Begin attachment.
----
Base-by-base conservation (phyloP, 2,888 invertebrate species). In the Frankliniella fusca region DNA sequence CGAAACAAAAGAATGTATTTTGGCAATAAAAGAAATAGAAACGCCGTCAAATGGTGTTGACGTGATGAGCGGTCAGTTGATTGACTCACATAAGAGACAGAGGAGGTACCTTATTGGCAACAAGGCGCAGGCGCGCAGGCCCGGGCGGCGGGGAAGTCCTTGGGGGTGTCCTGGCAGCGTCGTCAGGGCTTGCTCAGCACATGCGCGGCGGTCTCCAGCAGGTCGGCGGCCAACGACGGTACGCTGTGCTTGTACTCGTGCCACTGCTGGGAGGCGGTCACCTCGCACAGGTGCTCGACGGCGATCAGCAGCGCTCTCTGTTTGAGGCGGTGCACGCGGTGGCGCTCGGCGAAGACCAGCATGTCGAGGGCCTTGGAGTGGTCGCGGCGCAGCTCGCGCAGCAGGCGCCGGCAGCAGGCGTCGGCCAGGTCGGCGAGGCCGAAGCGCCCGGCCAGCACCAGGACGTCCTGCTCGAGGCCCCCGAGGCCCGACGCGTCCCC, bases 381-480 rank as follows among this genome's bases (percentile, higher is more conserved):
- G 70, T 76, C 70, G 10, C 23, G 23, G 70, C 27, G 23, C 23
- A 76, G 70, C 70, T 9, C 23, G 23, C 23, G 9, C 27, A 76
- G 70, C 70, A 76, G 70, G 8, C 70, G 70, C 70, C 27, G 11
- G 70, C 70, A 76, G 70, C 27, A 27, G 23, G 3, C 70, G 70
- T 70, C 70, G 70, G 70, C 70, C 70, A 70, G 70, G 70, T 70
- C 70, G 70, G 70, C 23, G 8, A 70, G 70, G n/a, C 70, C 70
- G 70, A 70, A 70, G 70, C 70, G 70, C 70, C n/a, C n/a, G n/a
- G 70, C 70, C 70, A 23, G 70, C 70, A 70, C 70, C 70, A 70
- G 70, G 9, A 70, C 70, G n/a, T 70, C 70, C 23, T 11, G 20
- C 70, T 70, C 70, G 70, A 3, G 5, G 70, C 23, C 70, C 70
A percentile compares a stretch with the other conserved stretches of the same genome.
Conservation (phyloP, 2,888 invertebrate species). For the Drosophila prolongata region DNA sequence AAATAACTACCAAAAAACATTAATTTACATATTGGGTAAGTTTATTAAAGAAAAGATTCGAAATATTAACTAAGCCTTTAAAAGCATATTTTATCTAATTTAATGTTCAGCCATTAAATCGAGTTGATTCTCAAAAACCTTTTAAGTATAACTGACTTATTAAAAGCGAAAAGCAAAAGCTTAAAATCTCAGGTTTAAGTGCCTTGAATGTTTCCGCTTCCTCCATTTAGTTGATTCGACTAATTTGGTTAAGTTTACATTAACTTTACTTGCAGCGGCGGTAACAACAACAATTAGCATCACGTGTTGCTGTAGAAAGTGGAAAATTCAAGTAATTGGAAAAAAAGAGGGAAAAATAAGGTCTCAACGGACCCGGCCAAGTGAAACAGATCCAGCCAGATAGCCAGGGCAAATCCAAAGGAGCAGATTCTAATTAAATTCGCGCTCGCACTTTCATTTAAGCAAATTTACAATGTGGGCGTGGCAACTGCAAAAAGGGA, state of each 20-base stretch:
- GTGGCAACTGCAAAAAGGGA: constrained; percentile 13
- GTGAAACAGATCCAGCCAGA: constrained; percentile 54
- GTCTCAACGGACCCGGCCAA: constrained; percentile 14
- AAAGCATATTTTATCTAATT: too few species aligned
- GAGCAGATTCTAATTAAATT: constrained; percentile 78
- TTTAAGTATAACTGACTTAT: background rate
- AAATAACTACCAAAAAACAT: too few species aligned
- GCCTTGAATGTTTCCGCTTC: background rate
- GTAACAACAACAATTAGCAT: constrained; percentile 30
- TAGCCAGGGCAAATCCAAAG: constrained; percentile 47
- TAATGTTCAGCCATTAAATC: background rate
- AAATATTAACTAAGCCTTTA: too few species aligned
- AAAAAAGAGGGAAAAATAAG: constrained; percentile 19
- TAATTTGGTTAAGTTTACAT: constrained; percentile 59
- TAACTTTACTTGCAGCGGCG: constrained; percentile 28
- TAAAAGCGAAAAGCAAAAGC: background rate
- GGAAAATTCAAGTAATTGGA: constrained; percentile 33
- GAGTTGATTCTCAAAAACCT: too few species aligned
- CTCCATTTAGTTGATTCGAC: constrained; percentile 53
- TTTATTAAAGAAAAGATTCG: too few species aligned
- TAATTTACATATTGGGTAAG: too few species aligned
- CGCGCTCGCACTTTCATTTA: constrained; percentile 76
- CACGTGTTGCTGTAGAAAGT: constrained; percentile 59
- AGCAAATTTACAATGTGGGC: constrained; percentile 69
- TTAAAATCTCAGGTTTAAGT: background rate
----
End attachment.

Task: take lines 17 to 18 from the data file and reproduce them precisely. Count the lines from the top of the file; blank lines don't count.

- AAAGCATATTTTATCTAATT: too few species aligned
- GAGCAGATTCTAATTAAATT: constrained; percentile 78